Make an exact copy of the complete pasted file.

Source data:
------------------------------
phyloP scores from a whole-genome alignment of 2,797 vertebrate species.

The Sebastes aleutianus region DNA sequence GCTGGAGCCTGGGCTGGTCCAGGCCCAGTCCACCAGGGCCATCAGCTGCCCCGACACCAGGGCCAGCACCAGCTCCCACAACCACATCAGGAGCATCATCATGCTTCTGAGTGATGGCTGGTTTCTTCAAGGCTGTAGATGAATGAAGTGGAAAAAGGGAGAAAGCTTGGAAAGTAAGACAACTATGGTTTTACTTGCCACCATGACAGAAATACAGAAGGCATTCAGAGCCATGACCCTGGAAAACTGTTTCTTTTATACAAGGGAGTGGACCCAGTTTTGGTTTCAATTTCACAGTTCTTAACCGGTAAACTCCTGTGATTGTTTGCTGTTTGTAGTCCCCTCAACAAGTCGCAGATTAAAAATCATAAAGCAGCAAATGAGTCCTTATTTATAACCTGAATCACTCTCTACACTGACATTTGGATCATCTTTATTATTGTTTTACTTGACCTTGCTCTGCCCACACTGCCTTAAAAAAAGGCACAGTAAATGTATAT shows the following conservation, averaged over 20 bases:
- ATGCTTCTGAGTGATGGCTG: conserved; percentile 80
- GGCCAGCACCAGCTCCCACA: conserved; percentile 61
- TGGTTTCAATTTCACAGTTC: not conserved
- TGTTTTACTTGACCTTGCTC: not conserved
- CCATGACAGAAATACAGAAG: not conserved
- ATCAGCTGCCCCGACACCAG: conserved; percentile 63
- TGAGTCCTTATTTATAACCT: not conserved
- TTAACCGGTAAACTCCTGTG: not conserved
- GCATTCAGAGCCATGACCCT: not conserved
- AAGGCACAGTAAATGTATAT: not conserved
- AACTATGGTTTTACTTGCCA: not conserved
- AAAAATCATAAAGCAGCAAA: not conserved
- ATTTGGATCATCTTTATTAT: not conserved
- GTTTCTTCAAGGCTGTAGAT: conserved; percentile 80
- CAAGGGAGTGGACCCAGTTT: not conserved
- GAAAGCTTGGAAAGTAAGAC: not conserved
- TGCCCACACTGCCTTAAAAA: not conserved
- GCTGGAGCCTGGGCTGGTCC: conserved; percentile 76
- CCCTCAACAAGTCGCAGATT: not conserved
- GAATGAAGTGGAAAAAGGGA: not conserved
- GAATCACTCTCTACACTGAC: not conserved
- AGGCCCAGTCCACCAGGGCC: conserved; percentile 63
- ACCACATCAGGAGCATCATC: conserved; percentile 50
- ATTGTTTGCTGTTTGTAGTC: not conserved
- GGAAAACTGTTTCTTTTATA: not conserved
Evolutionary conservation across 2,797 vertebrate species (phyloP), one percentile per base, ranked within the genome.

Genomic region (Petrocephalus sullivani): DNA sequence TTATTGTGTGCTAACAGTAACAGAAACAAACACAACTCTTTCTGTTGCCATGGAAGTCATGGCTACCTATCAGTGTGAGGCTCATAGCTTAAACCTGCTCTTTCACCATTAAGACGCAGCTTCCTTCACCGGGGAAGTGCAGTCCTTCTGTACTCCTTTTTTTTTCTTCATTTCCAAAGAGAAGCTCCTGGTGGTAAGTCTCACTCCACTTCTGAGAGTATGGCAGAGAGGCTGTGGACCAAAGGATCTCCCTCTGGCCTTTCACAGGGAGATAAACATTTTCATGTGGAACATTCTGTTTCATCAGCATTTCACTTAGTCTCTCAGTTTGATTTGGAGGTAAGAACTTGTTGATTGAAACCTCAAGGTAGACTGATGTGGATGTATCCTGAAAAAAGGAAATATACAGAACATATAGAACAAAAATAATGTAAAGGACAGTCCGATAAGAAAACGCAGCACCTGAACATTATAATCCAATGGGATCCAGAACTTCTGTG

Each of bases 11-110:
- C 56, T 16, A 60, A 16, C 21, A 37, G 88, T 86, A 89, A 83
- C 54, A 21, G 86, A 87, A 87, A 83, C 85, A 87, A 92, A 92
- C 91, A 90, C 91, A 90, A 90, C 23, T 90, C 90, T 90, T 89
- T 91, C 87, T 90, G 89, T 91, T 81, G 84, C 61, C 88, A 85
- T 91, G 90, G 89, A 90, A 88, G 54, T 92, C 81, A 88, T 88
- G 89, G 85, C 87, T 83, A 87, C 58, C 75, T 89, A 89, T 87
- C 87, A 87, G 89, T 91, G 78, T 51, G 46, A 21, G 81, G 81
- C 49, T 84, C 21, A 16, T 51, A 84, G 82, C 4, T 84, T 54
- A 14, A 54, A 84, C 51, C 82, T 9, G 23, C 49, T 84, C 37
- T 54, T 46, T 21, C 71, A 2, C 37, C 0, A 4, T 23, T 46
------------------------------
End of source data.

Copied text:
phyloP scores from a whole-genome alignment of 2,797 vertebrate species.

The Sebastes aleutianus region DNA sequence GCTGGAGCCTGGGCTGGTCCAGGCCCAGTCCACCAGGGCCATCAGCTGCCCCGACACCAGGGCCAGCACCAGCTCCCACAACCACATCAGGAGCATCATCATGCTTCTGAGTGATGGCTGGTTTCTTCAAGGCTGTAGATGAATGAAGTGGAAAAAGGGAGAAAGCTTGGAAAGTAAGACAACTATGGTTTTACTTGCCACCATGACAGAAATACAGAAGGCATTCAGAGCCATGACCCTGGAAAACTGTTTCTTTTATACAAGGGAGTGGACCCAGTTTTGGTTTCAATTTCACAGTTCTTAACCGGTAAACTCCTGTGATTGTTTGCTGTTTGTAGTCCCCTCAACAAGTCGCAGATTAAAAATCATAAAGCAGCAAATGAGTCCTTATTTATAACCTGAATCACTCTCTACACTGACATTTGGATCATCTTTATTATTGTTTTACTTGACCTTGCTCTGCCCACACTGCCTTAAAAAAAGGCACAGTAAATGTATAT shows the following conservation, averaged over 20 bases:
- ATGCTTCTGAGTGATGGCTG: conserved; percentile 80
- GGCCAGCACCAGCTCCCACA: conserved; percentile 61
- TGGTTTCAATTTCACAGTTC: not conserved
- TGTTTTACTTGACCTTGCTC: not conserved
- CCATGACAGAAATACAGAAG: not conserved
- ATCAGCTGCCCCGACACCAG: conserved; percentile 63
- TGAGTCCTTATTTATAACCT: not conserved
- TTAACCGGTAAACTCCTGTG: not conserved
- GCATTCAGAGCCATGACCCT: not conserved
- AAGGCACAGTAAATGTATAT: not conserved
- AACTATGGTTTTACTTGCCA: not conserved
- AAAAATCATAAAGCAGCAAA: not conserved
- ATTTGGATCATCTTTATTAT: not conserved
- GTTTCTTCAAGGCTGTAGAT: conserved; percentile 80
- CAAGGGAGTGGACCCAGTTT: not conserved
- GAAAGCTTGGAAAGTAAGAC: not conserved
- TGCCCACACTGCCTTAAAAA: not conserved
- GCTGGAGCCTGGGCTGGTCC: conserved; percentile 76
- CCCTCAACAAGTCGCAGATT: not conserved
- GAATGAAGTGGAAAAAGGGA: not conserved
- GAATCACTCTCTACACTGAC: not conserved
- AGGCCCAGTCCACCAGGGCC: conserved; percentile 63
- ACCACATCAGGAGCATCATC: conserved; percentile 50
- ATTGTTTGCTGTTTGTAGTC: not conserved
- GGAAAACTGTTTCTTTTATA: not conserved
Evolutionary conservation across 2,797 vertebrate species (phyloP), one percentile per base, ranked within the genome.

Genomic region (Petrocephalus sullivani): DNA sequence TTATTGTGTGCTAACAGTAACAGAAACAAACACAACTCTTTCTGTTGCCATGGAAGTCATGGCTACCTATCAGTGTGAGGCTCATAGCTTAAACCTGCTCTTTCACCATTAAGACGCAGCTTCCTTCACCGGGGAAGTGCAGTCCTTCTGTACTCCTTTTTTTTTCTTCATTTCCAAAGAGAAGCTCCTGGTGGTAAGTCTCACTCCACTTCTGAGAGTATGGCAGAGAGGCTGTGGACCAAAGGATCTCCCTCTGGCCTTTCACAGGGAGATAAACATTTTCATGTGGAACATTCTGTTTCATCAGCATTTCACTTAGTCTCTCAGTTTGATTTGGAGGTAAGAACTTGTTGATTGAAACCTCAAGGTAGACTGATGTGGATGTATCCTGAAAAAAGGAAATATACAGAACATATAGAACAAAAATAATGTAAAGGACAGTCCGATAAGAAAACGCAGCACCTGAACATTATAATCCAATGGGATCCAGAACTTCTGTG

Each of bases 11-110:
- C 56, T 16, A 60, A 16, C 21, A 37, G 88, T 86, A 89, A 83
- C 54, A 21, G 86, A 87, A 87, A 83, C 85, A 87, A 92, A 92
- C 91, A 90, C 91, A 90, A 90, C 23, T 90, C 90, T 90, T 89
- T 91, C 87, T 90, G 89, T 91, T 81, G 84, C 61, C 88, A 85
- T 91, G 90, G 89, A 90, A 88, G 54, T 92, C 81, A 88, T 88
- G 89, G 85, C 87, T 83, A 87, C 58, C 75, T 89, A 89, T 87
- C 87, A 87, G 89, T 91, G 78, T 51, G 46, A 21, G 81, G 81
- C 49, T 84, C 21, A 16, T 51, A 84, G 82, C 4, T 84, T 54
- A 14, A 54, A 84, C 51, C 82, T 9, G 23, C 49, T 84, C 37
- T 54, T 46, T 21, C 71, A 2, C 37, C 0, A 4, T 23, T 46